Nuclear plant safety improves despite lapses, watchdog group says

Nuclear plant safety improves despite lapses, watchdog group says
The Union of Concerned Scientists cited the Diablo Canyon nuclear power plant near San Luis Obispo as one of the nation's most risky power plants owing to its vulnerability to nearby earthquakes. (Associated Press)

U.S. commercial nuclear power plants had 10 serious incidents in 2013 that could have resulted in damage to nuclear reactors, but the industry's overall safety record improved, the Union of Concerned Scientists said Friday.

The Washington-based watchdog group cited several incidents in its 60-page annual report, showing inconsistent safety enforcement by the Nuclear Regulatory Commission and lapses at the nation's commercial reactors.

David Lochbaum, a nuclear engineer who leads the union's nuclear safety project, says both the number of safety incidents and their severity declined last year. But he says it's too early to say whether the reduction is part of a trend.

The report compiles and expands on incident reports that the regulatory agency collected in 2013, including the failure of a temporary crane at Entergy Corp.'s Arkansas Nuclear One plant. A heavy part from a generator dropped through a floor, killing one worker and injuring eight others. Debris damaged nearby electrical equipment, which caused one of the plant reactors operating at full power to trip offline.

[Updated, 1:48 p.m. March 7: NRC spokesman Victor Dricks said in an email to The Times that the damage caused by the crane accident at the plant's unit one reactor cut off outside power for six days, forcing it to rely on emergency diesel generators. "This condition increased risk to the plant because alternate means of providing electrical power to key safety related systems was not available in the event the diesels failed," he said.

Other incidents included two possible tampering cases that were part of a security investigation, neglected cracks in cooling tubes that required a reactor to be taken offline, and human error that caused a reactor to trip when its coolant levels dropped.

The union calls the incidents "near misses" that in some cases could have resulted in damage to the nuclear cores or meltdowns at plants. The Nuclear Regulatory Commission calls those incidents by a somewhat more benign term: "accident sequence precursor."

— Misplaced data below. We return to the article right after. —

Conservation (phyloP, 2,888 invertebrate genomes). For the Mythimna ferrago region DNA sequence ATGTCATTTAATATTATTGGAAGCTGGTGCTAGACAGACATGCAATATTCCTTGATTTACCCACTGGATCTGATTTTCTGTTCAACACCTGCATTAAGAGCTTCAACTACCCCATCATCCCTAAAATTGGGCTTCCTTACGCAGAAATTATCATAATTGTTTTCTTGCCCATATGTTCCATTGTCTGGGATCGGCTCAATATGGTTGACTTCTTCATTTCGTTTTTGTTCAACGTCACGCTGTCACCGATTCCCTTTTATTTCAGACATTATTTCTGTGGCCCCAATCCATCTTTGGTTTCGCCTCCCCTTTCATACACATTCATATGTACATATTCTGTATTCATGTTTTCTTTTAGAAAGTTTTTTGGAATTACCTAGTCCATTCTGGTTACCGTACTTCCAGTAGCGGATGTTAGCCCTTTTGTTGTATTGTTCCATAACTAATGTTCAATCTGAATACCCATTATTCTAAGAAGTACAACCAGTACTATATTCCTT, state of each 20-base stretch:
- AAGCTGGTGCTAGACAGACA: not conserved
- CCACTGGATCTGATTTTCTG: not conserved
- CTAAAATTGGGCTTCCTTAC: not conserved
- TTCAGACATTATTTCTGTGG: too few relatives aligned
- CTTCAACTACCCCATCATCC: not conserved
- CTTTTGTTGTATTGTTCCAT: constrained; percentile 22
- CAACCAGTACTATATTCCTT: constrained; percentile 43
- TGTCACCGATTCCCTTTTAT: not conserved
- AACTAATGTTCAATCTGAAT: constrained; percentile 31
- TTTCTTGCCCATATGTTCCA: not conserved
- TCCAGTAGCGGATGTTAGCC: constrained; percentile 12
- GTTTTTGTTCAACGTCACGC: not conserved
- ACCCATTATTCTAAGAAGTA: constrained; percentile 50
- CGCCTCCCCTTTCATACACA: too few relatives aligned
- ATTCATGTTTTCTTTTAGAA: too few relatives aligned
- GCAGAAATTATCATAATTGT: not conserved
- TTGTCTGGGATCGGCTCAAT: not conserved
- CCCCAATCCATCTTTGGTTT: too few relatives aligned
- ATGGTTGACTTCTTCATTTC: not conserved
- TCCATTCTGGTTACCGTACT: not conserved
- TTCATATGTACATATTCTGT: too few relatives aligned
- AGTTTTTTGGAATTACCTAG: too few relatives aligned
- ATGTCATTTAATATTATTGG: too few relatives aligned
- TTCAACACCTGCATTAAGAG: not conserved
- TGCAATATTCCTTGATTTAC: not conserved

Lochbaum said it was "inexcusable" that plant owners consistently overlooked potentially serious safety problems.


The Nuclear Energy Institute, the trade group that represents nuclear utilities, took strong exception to the report, saying it was based on a "bogus arbitrary threshold that does not correlate to safety performance."

"Our facilities are operating at high levels of safety," institute spokesman Steven Kerekes said.

Kerekes said no more than a few safety incidents had occurred at plants in the last decade, asserting that the union's figures were inflated.

Lochbaum has worked at nuclear power plants and says he does not consider himself an opponent of the technology. The regulatory agency is generally doing a better of job of overseeing the industry, he says, but has failed to consistently carry through with necessary safety upgrades.

Lochbaum pointed to the Diablo Canyon nuclear plant on the California coast near San Luis Obispo as the nation's second-riskiest plant, noting that an undersea fault could cause ground motion that would exceed what the plant was designed to handle. Upgrades could fix the problem, he added.

Pacific Gas & Electric, the plant owner, contends that Nuclear Regulatory Commission analysis shows the plant has adequate safety margins.

Duke Energy's Oconee Nuclear Station in South Carolina would rank as the nation's riskiest plant, vulnerable to failure of the nearby Jocassee Dam that would send a 14-foot flood and disable the plant's cooling systems. Duke asserts that the plant has provided power safely and reliably for 40 years, and that the risk of a dam failure is minuscule.

"The NRC knows that Diablo Canyon and Oconee are flouting its safety standards, and it's letting them get away with it," Lochbaum said.

During 2013, four of the nation's commercial reactors were taken out of service, including two at Southern California Edison's San Onofre plant. Three of the four units were taken out because of technical problems that were too costly to fix, and one plant stopped operating when it became uncompetitive with conventional plants, Lochbaum said.

On the other hand, the Nuclear Energy Institute notes that five new reactors are under construction in Georgia, South Carolina and Tennessee.

"We expect to see more reactors now in preliminary planning be ordered formally toward end of decade," Kerekes said. "We need electricity demand to pick back up from recession, for one. [It's] still below 2007 levels."

Lochbaum says he doesn't know whether new construction will exceed the decomissioning of old reactors, leaving it unclear whether the industry will expand or shrink.

"It is hard to tell what is the more dominant trend," he said.

[For the record, 1:48 p.m. March 7: An earlier version of this post misspelled David Lochbaum's name as Lockbaum.]